Docker Cheatsheet


# Linux
$ curl -sSL | sh

# Mac - Install with brew (
$ brew cask install docker

Check Version

# Just show the version
$ docker version --format '{{.Server.Version}}'

# Short version
$ docker --version
Docker version 19.03.8, build afacb8b7f0

# Long version
$ docker version
Client: Docker Engine - Community
 Version:           19.03.8
Server: Docker Engine - Community
  Version:          19.03.8

Registry & Repository

# Login to registry
docker login

# Login to Nvidia NGC registry (
docker login
Username: $oauthtoken
Password: <Login via link and click generate API key>

# Logout from registry
docker logout

# Search docker repository, results returned are ranked by number of stars
docker search <keyword>

# Pulls image from registry to local machine
docker pull <image-name>

# Push image from local machine to registry
docker push <image-name>

Load and Save Image / Container

The difference between save and export is that the exported-imported image has lost all of its history whereas the save-loaded image still have its history and layers. This means that you cannot do any rollback or to a previous layer if you export-import. However, if you use save-load the image, you can go back to previous layer using docker tag <layer-id> <image-name>.

# Save an existing image
docker save --output busybox.tar busybox
docker save -o busybox.tar busybox

# Save an existing image with particular tag
docker save -o busybox:latest

# Load an image from file
docker load -i busybox.tar

# Export an existing container (but without the mounted volume)
docker export --output my_container.tar my_container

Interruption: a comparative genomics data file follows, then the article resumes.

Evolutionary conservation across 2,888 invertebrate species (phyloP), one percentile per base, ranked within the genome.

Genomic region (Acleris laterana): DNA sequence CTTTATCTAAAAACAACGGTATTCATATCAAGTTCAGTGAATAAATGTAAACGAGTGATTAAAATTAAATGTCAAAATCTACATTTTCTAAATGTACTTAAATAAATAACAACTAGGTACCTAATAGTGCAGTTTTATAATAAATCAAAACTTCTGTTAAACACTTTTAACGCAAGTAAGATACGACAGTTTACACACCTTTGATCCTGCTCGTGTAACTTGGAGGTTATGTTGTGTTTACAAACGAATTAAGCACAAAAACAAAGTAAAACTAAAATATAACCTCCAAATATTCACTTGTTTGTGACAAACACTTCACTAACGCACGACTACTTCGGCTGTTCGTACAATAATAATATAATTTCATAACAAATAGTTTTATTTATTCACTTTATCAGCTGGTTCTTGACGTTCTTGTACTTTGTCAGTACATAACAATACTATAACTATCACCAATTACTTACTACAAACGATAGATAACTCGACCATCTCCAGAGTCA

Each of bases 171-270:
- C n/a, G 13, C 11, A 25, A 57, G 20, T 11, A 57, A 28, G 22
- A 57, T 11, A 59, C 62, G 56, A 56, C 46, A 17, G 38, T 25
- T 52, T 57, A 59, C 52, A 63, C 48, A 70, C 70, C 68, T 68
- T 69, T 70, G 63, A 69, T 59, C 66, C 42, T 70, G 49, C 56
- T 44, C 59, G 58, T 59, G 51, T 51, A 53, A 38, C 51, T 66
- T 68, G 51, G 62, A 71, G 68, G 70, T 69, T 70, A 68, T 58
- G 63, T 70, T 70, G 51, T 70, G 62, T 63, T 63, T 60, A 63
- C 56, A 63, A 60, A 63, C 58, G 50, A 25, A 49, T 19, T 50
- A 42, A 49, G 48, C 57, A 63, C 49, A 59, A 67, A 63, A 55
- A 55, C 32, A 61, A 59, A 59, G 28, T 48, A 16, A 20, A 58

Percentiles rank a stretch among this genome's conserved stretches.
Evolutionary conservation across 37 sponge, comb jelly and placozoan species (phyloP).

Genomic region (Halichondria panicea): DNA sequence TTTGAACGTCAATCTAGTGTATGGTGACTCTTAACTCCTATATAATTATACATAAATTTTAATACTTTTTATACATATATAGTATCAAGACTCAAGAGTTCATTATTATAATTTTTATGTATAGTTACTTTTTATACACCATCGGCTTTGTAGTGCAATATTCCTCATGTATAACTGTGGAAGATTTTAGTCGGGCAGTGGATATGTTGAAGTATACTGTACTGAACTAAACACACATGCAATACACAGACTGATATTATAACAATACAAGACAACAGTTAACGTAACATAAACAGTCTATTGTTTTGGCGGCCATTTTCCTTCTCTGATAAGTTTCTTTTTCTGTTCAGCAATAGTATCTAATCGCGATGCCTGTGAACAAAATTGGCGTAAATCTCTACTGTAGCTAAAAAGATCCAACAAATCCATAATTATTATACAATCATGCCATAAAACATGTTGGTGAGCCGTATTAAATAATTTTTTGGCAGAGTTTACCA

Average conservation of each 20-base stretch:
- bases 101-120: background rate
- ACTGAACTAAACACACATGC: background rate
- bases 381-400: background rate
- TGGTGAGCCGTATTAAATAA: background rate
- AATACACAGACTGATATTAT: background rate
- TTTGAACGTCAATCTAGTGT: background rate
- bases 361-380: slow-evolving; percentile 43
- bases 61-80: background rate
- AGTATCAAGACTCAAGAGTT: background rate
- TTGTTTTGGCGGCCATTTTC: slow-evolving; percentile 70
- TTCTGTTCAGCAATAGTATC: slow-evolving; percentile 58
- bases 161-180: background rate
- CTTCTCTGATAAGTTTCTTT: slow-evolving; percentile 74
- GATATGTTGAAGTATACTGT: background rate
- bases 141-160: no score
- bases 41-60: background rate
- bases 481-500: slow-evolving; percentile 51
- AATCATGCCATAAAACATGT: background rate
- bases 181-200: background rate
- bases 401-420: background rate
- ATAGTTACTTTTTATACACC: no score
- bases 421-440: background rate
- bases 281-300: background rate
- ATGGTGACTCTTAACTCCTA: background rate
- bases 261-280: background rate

docker export -o my_container.tar my_container

# Import a container as an image from file or from URL
docker import my_container.tar
docker import

Running Container

# Run container from image
docker run <container-name>

# Run transient container (removes container after it stops)
docker run --rm <container-name>

# Run container and attach shell (-t = allocate tty, -i keep STDIN open even if not attached)
docker run -it <container-name>

# Start docker in transient and attach shell
docker run --rm -it <container-name>

# Start docker in transient, attach shell and publish port (outside-port:inside-port)
docker run --rm -it -p 8080:80 <container-name>

# Start docker in transient, attach shell and mount volume
# Note: if /path/from/host does not exists, docker will create folder automatically
docker run --rm -it -v /path/from/host:/path/in/container <container-name>


# Kill running containers
docker kill $(docker ps -q)

# Delete all containers by force (including running ones)
docker rm -f $(docker ps -aq)

# Delete stopped container
docker rm -v $(docker ps -a -q -f status=exited)

# Stop all and delete all containers
docker stop $(docker ps -aq) && docker rm -v $(docker ps -aq)

# Delete dangling images
docker rmi $(docker images -q -f dangling=true)

# Delete all images
docker rmi $(docker images -q)

# Remove all stopped containers, all networks not used by at least one container, all dangling images and all dangling build cache